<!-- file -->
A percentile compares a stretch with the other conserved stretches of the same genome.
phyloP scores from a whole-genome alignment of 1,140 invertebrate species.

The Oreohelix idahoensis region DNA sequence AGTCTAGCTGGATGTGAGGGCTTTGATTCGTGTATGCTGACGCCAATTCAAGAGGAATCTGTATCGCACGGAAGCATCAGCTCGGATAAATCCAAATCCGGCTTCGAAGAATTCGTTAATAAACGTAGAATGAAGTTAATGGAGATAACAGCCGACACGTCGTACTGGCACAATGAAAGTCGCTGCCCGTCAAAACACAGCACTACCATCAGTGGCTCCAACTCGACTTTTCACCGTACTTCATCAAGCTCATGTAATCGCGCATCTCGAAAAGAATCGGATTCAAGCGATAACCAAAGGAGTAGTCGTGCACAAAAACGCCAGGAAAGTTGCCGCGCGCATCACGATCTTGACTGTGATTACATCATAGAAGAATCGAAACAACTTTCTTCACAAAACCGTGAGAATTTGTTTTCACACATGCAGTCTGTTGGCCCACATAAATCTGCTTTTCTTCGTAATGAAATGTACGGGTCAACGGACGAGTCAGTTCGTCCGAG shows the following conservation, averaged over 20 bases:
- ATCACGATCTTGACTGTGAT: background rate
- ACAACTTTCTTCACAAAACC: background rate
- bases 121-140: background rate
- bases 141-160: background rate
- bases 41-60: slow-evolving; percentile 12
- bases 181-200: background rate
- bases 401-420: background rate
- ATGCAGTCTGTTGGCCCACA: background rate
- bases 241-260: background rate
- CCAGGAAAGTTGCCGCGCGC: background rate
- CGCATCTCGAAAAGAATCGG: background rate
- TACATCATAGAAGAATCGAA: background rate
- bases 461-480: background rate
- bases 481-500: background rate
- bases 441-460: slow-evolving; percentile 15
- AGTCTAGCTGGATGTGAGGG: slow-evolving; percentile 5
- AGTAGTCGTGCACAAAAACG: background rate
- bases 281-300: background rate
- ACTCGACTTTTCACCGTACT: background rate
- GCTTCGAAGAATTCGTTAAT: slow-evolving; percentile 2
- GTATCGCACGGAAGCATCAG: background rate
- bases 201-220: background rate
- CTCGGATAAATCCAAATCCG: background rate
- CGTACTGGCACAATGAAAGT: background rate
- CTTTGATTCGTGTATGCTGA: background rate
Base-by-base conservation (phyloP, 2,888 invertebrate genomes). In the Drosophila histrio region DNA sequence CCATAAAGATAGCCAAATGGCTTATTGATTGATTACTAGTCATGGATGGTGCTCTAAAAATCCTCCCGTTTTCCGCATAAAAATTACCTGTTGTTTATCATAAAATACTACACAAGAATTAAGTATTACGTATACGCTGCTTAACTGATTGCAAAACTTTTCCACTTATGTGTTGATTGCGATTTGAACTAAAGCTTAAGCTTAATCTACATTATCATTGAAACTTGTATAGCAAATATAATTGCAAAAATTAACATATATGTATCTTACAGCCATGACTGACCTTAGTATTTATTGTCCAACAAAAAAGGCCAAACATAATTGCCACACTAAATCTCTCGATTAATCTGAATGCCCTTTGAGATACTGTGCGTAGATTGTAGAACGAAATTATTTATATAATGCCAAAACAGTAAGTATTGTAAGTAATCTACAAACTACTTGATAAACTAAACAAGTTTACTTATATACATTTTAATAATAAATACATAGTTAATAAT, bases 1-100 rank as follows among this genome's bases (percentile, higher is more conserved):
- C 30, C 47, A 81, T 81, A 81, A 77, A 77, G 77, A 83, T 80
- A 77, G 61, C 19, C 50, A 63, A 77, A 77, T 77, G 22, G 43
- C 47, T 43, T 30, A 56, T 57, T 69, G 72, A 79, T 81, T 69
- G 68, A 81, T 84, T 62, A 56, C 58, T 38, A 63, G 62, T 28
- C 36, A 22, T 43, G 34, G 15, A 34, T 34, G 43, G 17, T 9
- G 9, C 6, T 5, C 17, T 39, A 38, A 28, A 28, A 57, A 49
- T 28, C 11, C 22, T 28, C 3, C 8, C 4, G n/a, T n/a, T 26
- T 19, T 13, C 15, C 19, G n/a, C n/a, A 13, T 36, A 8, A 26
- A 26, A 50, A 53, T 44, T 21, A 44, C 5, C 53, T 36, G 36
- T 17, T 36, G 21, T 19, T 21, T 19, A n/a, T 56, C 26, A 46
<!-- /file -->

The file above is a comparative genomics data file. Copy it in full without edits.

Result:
A percentile compares a stretch with the other conserved stretches of the same genome.
phyloP scores from a whole-genome alignment of 1,140 invertebrate species.

The Oreohelix idahoensis region DNA sequence AGTCTAGCTGGATGTGAGGGCTTTGATTCGTGTATGCTGACGCCAATTCAAGAGGAATCTGTATCGCACGGAAGCATCAGCTCGGATAAATCCAAATCCGGCTTCGAAGAATTCGTTAATAAACGTAGAATGAAGTTAATGGAGATAACAGCCGACACGTCGTACTGGCACAATGAAAGTCGCTGCCCGTCAAAACACAGCACTACCATCAGTGGCTCCAACTCGACTTTTCACCGTACTTCATCAAGCTCATGTAATCGCGCATCTCGAAAAGAATCGGATTCAAGCGATAACCAAAGGAGTAGTCGTGCACAAAAACGCCAGGAAAGTTGCCGCGCGCATCACGATCTTGACTGTGATTACATCATAGAAGAATCGAAACAACTTTCTTCACAAAACCGTGAGAATTTGTTTTCACACATGCAGTCTGTTGGCCCACATAAATCTGCTTTTCTTCGTAATGAAATGTACGGGTCAACGGACGAGTCAGTTCGTCCGAG shows the following conservation, averaged over 20 bases:
- ATCACGATCTTGACTGTGAT: background rate
- ACAACTTTCTTCACAAAACC: background rate
- bases 121-140: background rate
- bases 141-160: background rate
- bases 41-60: slow-evolving; percentile 12
- bases 181-200: background rate
- bases 401-420: background rate
- ATGCAGTCTGTTGGCCCACA: background rate
- bases 241-260: background rate
- CCAGGAAAGTTGCCGCGCGC: background rate
- CGCATCTCGAAAAGAATCGG: background rate
- TACATCATAGAAGAATCGAA: background rate
- bases 461-480: background rate
- bases 481-500: background rate
- bases 441-460: slow-evolving; percentile 15
- AGTCTAGCTGGATGTGAGGG: slow-evolving; percentile 5
- AGTAGTCGTGCACAAAAACG: background rate
- bases 281-300: background rate
- ACTCGACTTTTCACCGTACT: background rate
- GCTTCGAAGAATTCGTTAAT: slow-evolving; percentile 2
- GTATCGCACGGAAGCATCAG: background rate
- bases 201-220: background rate
- CTCGGATAAATCCAAATCCG: background rate
- CGTACTGGCACAATGAAAGT: background rate
- CTTTGATTCGTGTATGCTGA: background rate
Base-by-base conservation (phyloP, 2,888 invertebrate genomes). In the Drosophila histrio region DNA sequence CCATAAAGATAGCCAAATGGCTTATTGATTGATTACTAGTCATGGATGGTGCTCTAAAAATCCTCCCGTTTTCCGCATAAAAATTACCTGTTGTTTATCATAAAATACTACACAAGAATTAAGTATTACGTATACGCTGCTTAACTGATTGCAAAACTTTTCCACTTATGTGTTGATTGCGATTTGAACTAAAGCTTAAGCTTAATCTACATTATCATTGAAACTTGTATAGCAAATATAATTGCAAAAATTAACATATATGTATCTTACAGCCATGACTGACCTTAGTATTTATTGTCCAACAAAAAAGGCCAAACATAATTGCCACACTAAATCTCTCGATTAATCTGAATGCCCTTTGAGATACTGTGCGTAGATTGTAGAACGAAATTATTTATATAATGCCAAAACAGTAAGTATTGTAAGTAATCTACAAACTACTTGATAAACTAAACAAGTTTACTTATATACATTTTAATAATAAATACATAGTTAATAAT, bases 1-100 rank as follows among this genome's bases (percentile, higher is more conserved):
- C 30, C 47, A 81, T 81, A 81, A 77, A 77, G 77, A 83, T 80
- A 77, G 61, C 19, C 50, A 63, A 77, A 77, T 77, G 22, G 43
- C 47, T 43, T 30, A 56, T 57, T 69, G 72, A 79, T 81, T 69
- G 68, A 81, T 84, T 62, A 56, C 58, T 38, A 63, G 62, T 28
- C 36, A 22, T 43, G 34, G 15, A 34, T 34, G 43, G 17, T 9
- G 9, C 6, T 5, C 17, T 39, A 38, A 28, A 28, A 57, A 49
- T 28, C 11, C 22, T 28, C 3, C 8, C 4, G n/a, T n/a, T 26
- T 19, T 13, C 15, C 19, G n/a, C n/a, A 13, T 36, A 8, A 26
- A 26, A 50, A 53, T 44, T 21, A 44, C 5, C 53, T 36, G 36
- T 17, T 36, G 21, T 19, T 21, T 19, A n/a, T 56, C 26, A 46